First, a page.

During a median follow-up period of 41.3 months, 34 patients experienced tumor recurrence, and 50 patients died. The median time to recurrence was 14.6 months. Overall, the cumulative 5-year incidence of recurrence was 17% for the patients without neoadjuvant treatment, 28.5% for the patients who had neoadjuvant treatment without CPR, and 14% for the patients who had neoadjuvant treatment with CPR (p = 0.157). Accordingly, no significant associations between neoadjuvant treatment with CPR (exp[β] = 0.78; 95% CI, 0.23–2.70; p = 0.700) or neoadjuvant treatment without CPR (exp[β] = 1.79; 95% CI, 0.87–3.70; p = 0.110) and post-transplantation risk of recurrence were identified.

The significant predictors of tumor recurrence were tumor number (p < 0.001), AFP (p = 0.001), Metroticket 2.0 (p < 0.001), AFP model (p < 0.001), TTV/AFP criteria (p < 0.001), and Warsaw criteria (p < 0.001). After adjustment for their effects in multivariable analyses, a complete response to neoadjuvant treatment was not found to be associated with a decreased risk of tumor recurrence (Table 2). Furthermore, all regression coefficients were positive, pointing toward nonsignificantly increased risk of tumor recurrence after adjustment for these confounders.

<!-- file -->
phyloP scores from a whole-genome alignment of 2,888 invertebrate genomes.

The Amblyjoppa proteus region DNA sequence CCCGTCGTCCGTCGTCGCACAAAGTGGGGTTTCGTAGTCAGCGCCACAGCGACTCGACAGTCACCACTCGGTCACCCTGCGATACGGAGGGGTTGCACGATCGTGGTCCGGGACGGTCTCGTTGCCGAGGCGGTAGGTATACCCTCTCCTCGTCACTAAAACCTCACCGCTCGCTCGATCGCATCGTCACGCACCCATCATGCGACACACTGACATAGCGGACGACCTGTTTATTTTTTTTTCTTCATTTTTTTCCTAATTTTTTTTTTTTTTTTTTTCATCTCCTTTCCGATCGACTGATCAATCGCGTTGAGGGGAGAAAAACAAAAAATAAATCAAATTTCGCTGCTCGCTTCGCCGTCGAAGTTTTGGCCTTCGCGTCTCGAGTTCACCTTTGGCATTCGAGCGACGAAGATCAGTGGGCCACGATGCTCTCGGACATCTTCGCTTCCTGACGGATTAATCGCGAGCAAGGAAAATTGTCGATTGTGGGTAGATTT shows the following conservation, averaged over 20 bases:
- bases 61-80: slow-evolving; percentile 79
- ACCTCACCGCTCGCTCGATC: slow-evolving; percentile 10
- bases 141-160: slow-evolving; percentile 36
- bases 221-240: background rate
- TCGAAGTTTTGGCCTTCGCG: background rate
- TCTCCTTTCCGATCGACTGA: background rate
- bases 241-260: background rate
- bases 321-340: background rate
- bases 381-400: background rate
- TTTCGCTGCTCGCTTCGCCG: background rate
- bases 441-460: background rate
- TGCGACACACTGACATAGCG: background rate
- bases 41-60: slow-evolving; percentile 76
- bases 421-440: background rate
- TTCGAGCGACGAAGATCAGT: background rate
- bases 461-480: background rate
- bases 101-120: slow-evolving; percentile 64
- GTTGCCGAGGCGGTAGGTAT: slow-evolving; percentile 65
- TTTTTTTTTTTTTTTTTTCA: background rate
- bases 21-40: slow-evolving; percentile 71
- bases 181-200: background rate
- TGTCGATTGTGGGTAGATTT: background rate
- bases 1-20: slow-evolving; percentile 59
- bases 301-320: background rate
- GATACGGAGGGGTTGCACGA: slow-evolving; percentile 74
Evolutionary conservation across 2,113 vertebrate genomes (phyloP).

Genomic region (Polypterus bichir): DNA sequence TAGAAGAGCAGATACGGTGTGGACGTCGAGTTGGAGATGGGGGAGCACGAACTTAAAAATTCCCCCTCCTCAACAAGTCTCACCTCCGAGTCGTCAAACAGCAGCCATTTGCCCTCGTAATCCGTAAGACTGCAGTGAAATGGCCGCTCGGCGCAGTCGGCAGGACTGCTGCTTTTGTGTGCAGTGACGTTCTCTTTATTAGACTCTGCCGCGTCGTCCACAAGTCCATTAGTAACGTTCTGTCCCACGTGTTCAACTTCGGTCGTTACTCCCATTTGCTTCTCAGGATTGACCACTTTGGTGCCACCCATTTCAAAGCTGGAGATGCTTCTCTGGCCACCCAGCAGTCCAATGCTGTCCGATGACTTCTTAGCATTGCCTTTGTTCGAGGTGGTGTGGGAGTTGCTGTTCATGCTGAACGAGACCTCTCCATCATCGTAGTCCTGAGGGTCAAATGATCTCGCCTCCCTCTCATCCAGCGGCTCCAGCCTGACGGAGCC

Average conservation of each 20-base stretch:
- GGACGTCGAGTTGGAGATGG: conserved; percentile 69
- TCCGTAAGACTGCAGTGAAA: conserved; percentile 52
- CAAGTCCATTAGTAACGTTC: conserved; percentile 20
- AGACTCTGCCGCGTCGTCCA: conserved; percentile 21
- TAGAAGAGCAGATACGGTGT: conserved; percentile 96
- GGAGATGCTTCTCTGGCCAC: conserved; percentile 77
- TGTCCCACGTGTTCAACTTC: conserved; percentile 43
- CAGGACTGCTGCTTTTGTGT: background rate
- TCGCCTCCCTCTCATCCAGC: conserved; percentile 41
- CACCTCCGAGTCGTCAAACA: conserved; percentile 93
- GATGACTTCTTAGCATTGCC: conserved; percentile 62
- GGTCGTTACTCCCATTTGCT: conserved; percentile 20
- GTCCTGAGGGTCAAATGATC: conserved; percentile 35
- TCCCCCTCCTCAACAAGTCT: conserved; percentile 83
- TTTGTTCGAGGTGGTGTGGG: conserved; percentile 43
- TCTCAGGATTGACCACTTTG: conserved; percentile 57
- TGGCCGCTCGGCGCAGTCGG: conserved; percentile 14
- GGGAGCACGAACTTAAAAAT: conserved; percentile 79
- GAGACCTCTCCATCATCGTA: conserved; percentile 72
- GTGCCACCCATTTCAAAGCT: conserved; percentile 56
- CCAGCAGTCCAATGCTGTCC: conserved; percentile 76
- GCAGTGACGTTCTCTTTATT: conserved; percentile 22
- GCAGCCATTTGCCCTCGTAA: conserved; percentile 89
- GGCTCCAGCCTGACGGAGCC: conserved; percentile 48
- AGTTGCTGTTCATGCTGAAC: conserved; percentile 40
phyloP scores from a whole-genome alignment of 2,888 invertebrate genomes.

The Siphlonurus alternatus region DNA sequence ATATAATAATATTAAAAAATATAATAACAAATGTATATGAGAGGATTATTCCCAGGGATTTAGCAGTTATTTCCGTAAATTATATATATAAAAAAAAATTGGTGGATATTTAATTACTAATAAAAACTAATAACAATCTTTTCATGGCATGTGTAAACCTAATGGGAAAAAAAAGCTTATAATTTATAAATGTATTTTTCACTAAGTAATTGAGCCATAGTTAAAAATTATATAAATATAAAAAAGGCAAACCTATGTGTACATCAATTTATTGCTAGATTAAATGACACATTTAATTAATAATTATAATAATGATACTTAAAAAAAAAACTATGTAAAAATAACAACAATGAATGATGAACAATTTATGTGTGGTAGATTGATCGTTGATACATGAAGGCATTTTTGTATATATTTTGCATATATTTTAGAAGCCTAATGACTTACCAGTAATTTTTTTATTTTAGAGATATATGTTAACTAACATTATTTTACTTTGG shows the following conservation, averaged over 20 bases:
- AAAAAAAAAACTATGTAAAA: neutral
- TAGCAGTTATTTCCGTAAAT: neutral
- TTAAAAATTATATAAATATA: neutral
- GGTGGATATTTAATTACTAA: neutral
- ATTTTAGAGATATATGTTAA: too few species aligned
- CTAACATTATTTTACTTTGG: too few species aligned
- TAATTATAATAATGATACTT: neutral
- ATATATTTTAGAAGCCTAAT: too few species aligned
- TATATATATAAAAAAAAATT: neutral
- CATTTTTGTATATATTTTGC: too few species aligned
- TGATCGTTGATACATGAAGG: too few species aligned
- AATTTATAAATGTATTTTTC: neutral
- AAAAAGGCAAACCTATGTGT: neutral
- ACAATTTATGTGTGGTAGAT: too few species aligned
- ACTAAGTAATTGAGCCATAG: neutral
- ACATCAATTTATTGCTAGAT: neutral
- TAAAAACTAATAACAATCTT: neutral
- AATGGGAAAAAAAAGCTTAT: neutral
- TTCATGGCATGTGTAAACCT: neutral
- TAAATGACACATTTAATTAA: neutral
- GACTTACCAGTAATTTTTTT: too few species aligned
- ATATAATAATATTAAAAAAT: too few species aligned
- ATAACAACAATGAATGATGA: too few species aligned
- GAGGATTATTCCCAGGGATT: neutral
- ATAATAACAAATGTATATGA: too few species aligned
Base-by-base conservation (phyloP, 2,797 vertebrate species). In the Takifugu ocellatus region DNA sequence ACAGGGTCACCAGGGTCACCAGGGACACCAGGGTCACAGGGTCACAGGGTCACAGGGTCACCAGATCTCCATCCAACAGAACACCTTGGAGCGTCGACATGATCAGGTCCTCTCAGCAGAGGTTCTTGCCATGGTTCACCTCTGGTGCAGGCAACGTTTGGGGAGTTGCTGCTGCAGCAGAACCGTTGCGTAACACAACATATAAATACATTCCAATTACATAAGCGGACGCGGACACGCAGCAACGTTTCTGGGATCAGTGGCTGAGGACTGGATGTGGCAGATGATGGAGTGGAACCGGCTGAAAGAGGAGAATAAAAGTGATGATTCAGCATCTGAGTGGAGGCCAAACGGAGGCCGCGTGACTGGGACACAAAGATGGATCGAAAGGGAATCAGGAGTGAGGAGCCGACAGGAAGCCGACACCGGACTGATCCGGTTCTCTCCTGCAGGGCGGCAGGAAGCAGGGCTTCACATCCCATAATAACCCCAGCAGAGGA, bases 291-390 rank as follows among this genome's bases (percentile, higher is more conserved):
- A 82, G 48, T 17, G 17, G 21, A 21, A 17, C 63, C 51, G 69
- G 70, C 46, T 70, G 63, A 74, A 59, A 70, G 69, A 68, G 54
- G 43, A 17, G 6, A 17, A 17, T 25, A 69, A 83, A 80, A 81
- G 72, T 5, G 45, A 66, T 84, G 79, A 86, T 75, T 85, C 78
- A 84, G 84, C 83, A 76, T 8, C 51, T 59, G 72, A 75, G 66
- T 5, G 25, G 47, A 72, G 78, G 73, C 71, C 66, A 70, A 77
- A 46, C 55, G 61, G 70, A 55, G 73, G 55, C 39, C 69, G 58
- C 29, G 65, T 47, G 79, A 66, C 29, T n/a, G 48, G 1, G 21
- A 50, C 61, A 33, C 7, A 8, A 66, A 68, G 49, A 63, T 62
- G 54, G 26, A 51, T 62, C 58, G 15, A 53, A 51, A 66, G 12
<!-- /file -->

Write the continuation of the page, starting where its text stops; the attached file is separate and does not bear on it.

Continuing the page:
Table 2

Results of multivariable competing risk regression analyses of risk factors for tumor recurrence including morphologic variables combined with AFP having no response to neoadjuvant treatment and corresponding models with response to neoadjuvant treatment

Models

Exp(β)

95% CI for exp(β)

p Value

BIC

∆BICa

Model 1A

331.86

10.19

 No. of tumors

1.23

1.10–1.37

< 0.001

 Size of largest tumor

1.01

0.99–1.03

0.240

 AFP

1.85

1.28–2.67

0.001

Model 1B

342.05

 No. of tumors

1.23

1.10–1.38

<0.001

 Size of largest tumor

1.01

0.99–1.03

0.350

 AFP

1.87

1.28–2.74

0.001

 Neoadjuvant treatment

  No

Reference

  Yes, with no CPR

1.33

0.61–2.90

0.470

  Yes, with CPR

1.34

0.37–4.85

0.660

Model 2A

324.49

9.56

 Metroticket 2.0

1.84

1.40–2.41

< 0.001

Model 2B

334.05

 Metroticket 2.0

1.88

1.37–2.57

< 0.001

 Neoadjuvant treatment

  No

Reference

  

  Yes, with no CPR

1.27

0.58–2.75

0.550

  Yes, with CPR

2.10

0.54–8.19

0.280

Model 3A

325.58

10.27

 AFP model

1.55

1.30–1.84

< 0.001

Model 3B

335.85

 AFP model

1.52

1.25–1.85

<0.001

 Neoadjuvant treatment

  No

Reference

  

  Yes, with no CPR

1.30

0.59–2.88